University of Minnesota
University of Minnesota Foundation
Giving to medicine and health at the University of Minnesota

Innovators at Heart

Fall 2013

Starting early for success

With advice from the Cardio-Oncology Clinic, Jack Reher found a routine that made his heart strong enough to withstand a stem-cell transplant to treat his lymphona. (Photo: Scott Streble)

U cardiology and oncology experts team up to minimize heart damage in people undergoing cancer treatment

Early-stage cancer patients have become one of medicine’s biggest success stories, as the almost 14 million survivors in the United States would be happy to attest. But for many of them, another threat lurks in the background: heart disease.

Through its integrated cardio-oncology program, the University of Minnesota has taken aim at this problem with a full-bore range of research and treatment facilities geared toward the prevention and early detection of heart disease in cancer patients, and its physicians are helping patients already diagnosed with cardiovascular problems withstand cancer treatment.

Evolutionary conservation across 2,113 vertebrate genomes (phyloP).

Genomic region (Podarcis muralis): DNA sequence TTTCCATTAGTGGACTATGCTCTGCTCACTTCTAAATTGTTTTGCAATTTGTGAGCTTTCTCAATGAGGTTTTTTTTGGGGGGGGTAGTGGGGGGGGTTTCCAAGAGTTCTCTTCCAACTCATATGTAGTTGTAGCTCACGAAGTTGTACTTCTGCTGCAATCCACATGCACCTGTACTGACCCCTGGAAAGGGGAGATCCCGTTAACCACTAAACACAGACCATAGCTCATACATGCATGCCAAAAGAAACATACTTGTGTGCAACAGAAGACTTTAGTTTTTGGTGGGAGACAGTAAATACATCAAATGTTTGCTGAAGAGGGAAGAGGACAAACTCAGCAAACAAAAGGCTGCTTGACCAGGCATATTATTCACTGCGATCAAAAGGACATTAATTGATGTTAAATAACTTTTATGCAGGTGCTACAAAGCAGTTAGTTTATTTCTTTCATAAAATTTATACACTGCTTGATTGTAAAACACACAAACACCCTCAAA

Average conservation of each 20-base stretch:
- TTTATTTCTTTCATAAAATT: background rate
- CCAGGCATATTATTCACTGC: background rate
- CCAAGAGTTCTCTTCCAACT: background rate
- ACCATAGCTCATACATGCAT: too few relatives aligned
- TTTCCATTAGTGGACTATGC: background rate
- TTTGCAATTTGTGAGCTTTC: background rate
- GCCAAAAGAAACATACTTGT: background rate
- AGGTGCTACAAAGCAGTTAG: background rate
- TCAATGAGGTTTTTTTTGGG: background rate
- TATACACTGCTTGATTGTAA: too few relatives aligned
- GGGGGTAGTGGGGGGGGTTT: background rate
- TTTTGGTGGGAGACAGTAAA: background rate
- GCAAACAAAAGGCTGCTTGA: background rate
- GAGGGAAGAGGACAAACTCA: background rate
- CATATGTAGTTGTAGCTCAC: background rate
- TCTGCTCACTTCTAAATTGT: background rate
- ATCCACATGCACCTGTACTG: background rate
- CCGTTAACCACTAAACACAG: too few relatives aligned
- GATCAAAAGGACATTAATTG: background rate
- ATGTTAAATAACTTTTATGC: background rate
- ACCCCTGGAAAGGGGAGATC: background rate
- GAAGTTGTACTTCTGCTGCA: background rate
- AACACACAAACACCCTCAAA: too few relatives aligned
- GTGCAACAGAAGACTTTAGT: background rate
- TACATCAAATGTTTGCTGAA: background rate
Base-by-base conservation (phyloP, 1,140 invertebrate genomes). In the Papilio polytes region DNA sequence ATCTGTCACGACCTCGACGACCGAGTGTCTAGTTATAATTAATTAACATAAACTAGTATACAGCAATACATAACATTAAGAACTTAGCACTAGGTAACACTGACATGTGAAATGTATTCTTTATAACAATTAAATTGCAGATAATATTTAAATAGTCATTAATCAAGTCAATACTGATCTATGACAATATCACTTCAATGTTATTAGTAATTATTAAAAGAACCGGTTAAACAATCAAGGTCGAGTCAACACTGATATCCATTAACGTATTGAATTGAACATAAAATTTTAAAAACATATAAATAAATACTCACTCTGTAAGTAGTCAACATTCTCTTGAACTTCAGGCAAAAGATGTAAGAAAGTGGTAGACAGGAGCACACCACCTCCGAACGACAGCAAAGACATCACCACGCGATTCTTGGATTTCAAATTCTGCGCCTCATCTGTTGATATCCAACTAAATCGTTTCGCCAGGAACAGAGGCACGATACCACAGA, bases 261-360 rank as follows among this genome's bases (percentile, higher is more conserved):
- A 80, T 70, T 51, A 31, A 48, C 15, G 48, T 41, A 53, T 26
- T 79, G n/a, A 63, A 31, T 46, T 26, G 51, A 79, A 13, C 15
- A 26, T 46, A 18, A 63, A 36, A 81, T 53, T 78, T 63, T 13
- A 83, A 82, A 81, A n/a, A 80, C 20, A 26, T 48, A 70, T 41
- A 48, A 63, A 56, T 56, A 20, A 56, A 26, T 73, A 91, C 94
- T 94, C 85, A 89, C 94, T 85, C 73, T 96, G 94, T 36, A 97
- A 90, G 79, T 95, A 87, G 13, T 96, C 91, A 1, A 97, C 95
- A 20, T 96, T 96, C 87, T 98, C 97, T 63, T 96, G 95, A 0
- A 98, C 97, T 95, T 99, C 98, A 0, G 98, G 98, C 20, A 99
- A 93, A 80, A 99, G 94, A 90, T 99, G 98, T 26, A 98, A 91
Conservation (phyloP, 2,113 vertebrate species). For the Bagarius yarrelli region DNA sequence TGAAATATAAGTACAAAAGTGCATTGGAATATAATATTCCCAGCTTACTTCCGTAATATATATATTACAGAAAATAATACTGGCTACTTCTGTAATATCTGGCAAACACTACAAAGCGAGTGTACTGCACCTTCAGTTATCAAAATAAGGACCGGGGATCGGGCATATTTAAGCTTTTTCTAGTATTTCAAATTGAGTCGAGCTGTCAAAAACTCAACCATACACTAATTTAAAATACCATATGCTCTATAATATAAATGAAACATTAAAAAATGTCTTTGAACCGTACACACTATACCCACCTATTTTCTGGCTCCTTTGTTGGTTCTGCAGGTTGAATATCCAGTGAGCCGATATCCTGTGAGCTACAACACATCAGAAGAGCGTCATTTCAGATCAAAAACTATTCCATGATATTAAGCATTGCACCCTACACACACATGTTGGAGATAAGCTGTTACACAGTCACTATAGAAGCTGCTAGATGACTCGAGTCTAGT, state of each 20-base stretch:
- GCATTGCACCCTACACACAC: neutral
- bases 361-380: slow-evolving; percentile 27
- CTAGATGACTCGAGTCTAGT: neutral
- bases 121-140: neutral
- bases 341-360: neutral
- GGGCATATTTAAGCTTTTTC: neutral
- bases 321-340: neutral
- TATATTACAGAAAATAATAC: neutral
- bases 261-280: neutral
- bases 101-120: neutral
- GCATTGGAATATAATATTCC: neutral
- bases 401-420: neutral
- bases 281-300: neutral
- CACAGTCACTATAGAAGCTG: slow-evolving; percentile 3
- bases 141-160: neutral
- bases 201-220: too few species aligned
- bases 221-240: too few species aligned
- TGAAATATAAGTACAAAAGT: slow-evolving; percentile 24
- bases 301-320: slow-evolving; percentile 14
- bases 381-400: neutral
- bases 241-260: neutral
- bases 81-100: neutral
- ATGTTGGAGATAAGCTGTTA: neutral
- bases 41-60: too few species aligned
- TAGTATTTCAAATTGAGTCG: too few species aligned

In loving memory

Tom Busch's gift to aortic valve disease research honors his mother and hero, Dorothy Busch.

New fund will support research into groundbreaking cardiac care

When Dorothy Busch died in 2011 at age 92, her son, Tom Busch, told his cousin that his mom was his hero. The cousin, he recalls, replied, “You know, Tom, she was a hero to many, many people.” It was that sentiment that prompted Tom to set up the Dorothy M. Busch Memorial Endowed Fund to support aortic valve disease and related research at the University of Minnesota.

Patients as partners

Cindy Martin, M.D. (Photo: Scott Streble)

At the Adult Congenital and Cardiovascular Genetics Center at the University of Minnesota, Cindy Martin, M.D., works with people who were born with heart defects or inherited heart diseases and finds ways to alleviate their symptoms. But in the laboratory, she conducts research that delves deeper into what exactly in the patients’ genetic makeup caused their disease. And many of her patients jump at the chance to be a part of it.

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